The US wind industry is now the leading builder of new US power generation capacity among all forms at 42%. At the end of 2012 the US had 45,125 utility-scale turbines with a capacity of 60,000 MW according to the American Wind Energy Association (AWEA) roughly equivalent to 60 nuclear power plants. The cumulative effect of wind energy on the US economy now qualifies the industry as one of the new motors of growth and prosperity. The industry now employs 80,000 people, grew by 28% and attracted $25 billion in new investment in 2012.
Tax Credit Issue
Uncertainty has crept into the wind turbine building boom due to recent debate over the fate of the industry’s $0.022 Production Tax Credit (PTC) per kilowatt hour. It is believed the tax credit by itself is responsible for pushing the US past China and into first place internationally for new wind turbine projects.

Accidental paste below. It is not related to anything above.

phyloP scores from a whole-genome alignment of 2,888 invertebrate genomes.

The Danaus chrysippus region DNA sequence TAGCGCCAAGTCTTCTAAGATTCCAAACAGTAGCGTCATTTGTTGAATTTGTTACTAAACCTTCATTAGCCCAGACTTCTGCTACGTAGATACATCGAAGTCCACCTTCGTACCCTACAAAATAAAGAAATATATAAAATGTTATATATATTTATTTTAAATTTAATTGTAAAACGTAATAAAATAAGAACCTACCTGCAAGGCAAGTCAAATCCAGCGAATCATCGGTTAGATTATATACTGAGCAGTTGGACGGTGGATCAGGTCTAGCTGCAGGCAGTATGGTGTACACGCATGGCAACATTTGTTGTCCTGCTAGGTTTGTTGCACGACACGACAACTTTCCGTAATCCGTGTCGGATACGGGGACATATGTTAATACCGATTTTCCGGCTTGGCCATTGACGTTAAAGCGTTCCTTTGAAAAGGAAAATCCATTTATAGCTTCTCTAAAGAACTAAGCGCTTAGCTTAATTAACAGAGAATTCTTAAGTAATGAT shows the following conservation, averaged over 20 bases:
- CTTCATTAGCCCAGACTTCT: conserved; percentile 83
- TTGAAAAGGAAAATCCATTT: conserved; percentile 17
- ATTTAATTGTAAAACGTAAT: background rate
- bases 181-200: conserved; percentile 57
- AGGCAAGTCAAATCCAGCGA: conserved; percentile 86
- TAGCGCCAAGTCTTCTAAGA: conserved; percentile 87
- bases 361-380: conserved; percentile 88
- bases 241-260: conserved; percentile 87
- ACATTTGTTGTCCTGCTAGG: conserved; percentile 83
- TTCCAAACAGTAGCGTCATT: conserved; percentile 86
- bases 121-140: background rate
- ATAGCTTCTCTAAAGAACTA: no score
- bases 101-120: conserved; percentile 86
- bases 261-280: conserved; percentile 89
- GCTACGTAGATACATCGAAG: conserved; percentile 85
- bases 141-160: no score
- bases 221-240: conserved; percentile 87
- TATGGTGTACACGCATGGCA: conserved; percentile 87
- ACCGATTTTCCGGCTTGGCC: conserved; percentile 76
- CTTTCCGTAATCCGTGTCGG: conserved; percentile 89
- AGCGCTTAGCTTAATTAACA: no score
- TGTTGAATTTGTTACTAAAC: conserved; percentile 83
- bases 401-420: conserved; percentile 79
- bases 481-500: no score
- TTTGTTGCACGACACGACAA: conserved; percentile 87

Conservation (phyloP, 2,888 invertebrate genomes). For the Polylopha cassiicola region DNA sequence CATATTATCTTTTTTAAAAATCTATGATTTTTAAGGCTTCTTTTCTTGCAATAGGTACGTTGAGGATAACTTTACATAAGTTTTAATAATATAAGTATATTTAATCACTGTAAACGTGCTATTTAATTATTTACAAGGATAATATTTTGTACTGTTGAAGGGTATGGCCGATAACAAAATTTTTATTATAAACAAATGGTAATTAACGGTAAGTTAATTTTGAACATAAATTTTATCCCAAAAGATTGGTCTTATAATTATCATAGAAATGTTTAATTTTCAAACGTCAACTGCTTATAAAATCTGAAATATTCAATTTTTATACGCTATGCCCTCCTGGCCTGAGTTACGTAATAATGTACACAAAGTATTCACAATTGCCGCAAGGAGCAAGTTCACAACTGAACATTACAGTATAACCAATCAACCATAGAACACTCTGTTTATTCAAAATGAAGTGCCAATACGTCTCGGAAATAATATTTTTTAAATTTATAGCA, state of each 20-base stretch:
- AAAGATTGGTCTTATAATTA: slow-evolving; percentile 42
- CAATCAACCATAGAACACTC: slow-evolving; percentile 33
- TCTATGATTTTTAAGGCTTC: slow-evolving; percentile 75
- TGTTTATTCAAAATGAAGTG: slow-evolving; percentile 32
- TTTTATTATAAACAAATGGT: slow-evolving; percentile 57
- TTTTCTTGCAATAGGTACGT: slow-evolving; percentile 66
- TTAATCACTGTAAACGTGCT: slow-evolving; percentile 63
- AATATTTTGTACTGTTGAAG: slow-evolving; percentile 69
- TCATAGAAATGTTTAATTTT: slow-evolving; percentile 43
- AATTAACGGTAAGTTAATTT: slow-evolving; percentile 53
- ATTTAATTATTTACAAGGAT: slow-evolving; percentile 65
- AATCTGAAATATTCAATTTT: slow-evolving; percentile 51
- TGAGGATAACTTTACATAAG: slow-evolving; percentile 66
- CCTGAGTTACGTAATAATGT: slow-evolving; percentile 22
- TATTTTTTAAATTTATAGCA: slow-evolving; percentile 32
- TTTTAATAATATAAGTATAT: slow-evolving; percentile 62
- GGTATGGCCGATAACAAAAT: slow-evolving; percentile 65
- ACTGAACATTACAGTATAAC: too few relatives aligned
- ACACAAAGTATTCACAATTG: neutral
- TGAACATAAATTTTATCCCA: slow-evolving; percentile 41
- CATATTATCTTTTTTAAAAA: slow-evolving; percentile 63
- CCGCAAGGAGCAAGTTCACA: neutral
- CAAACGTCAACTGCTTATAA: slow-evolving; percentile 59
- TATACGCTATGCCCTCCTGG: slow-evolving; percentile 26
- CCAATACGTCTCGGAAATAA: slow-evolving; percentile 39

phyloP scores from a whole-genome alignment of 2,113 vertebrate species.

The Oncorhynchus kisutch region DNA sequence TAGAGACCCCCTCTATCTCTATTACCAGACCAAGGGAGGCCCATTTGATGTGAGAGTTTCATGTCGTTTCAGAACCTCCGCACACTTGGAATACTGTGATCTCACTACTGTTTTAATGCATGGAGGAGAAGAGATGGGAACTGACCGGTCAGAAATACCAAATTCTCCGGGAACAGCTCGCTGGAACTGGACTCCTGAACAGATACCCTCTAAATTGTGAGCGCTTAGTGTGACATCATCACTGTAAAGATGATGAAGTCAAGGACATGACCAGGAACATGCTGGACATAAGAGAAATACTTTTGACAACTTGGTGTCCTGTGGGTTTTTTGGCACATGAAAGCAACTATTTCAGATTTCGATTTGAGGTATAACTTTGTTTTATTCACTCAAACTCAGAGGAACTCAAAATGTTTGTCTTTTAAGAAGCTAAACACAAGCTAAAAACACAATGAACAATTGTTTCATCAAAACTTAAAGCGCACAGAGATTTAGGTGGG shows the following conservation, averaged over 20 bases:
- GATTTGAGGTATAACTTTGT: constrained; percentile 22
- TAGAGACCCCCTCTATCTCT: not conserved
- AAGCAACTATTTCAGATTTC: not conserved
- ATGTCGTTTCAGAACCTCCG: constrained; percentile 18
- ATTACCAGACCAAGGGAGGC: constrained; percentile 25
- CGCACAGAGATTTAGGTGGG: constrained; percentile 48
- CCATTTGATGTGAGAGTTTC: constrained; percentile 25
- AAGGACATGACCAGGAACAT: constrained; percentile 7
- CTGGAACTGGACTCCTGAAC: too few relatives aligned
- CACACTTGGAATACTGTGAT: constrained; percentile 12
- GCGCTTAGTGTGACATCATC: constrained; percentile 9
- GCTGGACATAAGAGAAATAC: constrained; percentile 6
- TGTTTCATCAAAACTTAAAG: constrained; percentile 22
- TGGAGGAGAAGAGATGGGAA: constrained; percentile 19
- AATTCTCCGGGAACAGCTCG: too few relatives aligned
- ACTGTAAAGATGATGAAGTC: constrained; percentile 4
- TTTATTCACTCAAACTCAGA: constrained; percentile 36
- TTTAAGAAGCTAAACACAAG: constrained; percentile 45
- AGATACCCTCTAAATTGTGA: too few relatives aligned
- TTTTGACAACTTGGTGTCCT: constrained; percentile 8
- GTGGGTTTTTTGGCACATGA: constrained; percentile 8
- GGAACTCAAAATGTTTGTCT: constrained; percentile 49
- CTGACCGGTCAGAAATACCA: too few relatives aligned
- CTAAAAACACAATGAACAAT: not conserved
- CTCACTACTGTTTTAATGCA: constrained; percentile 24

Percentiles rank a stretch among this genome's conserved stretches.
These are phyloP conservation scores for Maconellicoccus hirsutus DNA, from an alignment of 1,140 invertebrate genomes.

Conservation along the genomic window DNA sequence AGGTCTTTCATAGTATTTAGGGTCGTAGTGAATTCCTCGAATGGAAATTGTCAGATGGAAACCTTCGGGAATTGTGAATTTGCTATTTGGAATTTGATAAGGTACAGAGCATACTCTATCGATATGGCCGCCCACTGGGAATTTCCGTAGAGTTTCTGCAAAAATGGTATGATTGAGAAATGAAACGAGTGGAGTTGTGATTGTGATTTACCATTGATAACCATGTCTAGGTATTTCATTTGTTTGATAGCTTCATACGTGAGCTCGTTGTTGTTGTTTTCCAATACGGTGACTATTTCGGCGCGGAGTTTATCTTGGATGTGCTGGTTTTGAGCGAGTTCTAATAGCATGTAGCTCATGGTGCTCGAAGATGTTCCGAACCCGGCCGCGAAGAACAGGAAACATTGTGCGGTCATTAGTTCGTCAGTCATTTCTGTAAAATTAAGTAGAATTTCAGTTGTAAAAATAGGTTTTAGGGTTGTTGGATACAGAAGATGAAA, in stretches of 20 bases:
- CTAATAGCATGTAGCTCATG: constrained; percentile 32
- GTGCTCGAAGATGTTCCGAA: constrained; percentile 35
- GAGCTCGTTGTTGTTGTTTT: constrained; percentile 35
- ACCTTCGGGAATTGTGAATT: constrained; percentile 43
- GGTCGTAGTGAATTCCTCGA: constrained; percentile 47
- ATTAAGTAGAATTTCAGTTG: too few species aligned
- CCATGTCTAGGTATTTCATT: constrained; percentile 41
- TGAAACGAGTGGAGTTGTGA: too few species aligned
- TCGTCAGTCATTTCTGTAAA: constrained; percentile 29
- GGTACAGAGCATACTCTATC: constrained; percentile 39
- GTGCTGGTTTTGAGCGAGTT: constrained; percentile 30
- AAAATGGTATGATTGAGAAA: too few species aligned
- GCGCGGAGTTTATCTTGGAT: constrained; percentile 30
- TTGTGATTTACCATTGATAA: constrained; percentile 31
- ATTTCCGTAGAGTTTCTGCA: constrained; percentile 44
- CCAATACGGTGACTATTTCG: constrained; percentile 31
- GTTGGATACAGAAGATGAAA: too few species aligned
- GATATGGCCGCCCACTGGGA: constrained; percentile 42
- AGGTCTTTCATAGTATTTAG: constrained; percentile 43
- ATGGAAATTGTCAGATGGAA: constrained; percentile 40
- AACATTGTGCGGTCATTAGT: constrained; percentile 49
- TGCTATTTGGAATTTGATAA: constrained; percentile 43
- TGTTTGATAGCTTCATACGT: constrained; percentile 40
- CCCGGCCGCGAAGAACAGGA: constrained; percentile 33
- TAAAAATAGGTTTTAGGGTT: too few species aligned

On January 1, 2013 the PTC was renewed by Congress, 70% of whose members have wind facilities in their districts, until the end of 2014. To date 43% of utilities in the United States now have wind-generated electricity as part of their systems or through agreements. The widespread adoption of wind energy and its growing success means that it may become the first renewable industry to become incentive free.
go to site Manufacturing Base
General Electric leads the turbine manufacturing market in the US with a 38.2% share. Siemens comes in at 21.1% and Vestas at 13.8%. The industry is now shifting to turbines that incorporate fast and furious technology breakthroughs in electronics, mechanics and materials so that they can build larger and taller towers with bigger rotors and longer blades.
General Electric leads the world for low wind regions with its 1.6 MW machine and represents 40% of all installations. There are currently about 600 US wind-related manufacturing facilities in 44 states producing components that make up the turbines. This includes 13 utility scale size blade factories, 12 power facilities and 12 turbine nacelle assembly facilities.
Improving US Grid to Distribute New Supplies of Energy
Grid upgrade, expansion and improvements are needed to fully take advantage of new sources of energy which are sprouting up all over the US.